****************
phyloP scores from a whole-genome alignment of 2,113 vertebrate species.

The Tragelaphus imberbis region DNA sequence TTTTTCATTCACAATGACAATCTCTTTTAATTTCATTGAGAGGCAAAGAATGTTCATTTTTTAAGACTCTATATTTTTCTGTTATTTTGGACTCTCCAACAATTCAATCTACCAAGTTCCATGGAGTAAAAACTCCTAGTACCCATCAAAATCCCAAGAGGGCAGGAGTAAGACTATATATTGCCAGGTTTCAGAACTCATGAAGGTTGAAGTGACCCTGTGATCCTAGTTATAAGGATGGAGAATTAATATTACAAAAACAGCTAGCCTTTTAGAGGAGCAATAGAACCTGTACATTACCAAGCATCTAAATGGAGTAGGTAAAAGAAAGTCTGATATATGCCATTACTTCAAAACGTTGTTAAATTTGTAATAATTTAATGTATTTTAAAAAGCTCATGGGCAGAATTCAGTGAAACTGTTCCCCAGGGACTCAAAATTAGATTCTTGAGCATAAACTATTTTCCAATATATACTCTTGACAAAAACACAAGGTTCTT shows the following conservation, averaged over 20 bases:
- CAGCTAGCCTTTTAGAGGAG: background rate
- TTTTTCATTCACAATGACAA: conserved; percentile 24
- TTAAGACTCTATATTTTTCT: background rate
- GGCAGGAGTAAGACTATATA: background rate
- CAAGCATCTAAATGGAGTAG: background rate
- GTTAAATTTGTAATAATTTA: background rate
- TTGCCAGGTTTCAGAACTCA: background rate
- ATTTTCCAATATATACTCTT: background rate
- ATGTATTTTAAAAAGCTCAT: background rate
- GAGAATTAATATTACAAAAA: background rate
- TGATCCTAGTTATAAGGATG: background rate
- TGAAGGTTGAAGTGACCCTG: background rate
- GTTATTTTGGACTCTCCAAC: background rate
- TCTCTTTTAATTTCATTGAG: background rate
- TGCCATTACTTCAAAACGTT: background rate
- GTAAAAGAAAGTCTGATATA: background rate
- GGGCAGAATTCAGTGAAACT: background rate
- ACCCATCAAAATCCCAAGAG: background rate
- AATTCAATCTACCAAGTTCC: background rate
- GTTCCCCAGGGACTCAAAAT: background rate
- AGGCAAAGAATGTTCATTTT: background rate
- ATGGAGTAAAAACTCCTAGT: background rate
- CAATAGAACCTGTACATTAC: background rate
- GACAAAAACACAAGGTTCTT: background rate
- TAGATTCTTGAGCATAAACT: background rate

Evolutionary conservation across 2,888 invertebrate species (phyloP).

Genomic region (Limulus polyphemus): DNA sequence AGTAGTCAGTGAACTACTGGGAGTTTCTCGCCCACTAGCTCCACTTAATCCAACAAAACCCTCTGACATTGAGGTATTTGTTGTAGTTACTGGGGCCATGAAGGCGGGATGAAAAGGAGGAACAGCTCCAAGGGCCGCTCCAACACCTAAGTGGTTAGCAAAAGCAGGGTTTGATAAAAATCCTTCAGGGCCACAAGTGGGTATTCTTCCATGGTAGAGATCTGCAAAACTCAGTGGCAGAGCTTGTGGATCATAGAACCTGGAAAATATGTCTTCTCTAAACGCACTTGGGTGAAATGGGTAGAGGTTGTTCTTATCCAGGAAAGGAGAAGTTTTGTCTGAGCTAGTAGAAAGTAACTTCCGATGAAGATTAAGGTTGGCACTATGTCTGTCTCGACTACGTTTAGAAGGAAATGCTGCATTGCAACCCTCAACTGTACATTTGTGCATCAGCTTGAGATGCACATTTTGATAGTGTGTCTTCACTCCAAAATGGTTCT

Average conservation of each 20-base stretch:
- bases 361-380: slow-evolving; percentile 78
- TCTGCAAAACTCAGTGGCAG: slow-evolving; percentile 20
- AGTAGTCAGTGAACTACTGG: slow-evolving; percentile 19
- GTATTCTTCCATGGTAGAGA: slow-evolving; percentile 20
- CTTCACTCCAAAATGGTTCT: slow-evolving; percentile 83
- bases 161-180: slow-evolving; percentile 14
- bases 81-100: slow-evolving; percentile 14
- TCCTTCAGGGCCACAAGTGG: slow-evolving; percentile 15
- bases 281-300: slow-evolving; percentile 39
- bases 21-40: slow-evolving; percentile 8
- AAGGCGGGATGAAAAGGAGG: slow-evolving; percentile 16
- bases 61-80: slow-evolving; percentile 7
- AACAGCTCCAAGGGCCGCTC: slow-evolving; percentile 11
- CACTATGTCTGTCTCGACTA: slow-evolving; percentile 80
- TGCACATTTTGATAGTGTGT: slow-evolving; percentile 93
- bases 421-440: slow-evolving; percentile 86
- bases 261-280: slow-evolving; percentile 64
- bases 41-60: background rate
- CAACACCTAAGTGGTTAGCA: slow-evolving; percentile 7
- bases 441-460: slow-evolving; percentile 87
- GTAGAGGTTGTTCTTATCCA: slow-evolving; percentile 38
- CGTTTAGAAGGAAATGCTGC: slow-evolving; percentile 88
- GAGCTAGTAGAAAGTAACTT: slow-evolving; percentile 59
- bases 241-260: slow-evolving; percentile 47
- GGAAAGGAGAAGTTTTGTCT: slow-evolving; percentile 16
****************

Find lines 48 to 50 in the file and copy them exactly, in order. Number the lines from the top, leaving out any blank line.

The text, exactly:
- bases 41-60: background rate
- CAACACCTAAGTGGTTAGCA: slow-evolving; percentile 7
- bases 441-460: slow-evolving; percentile 87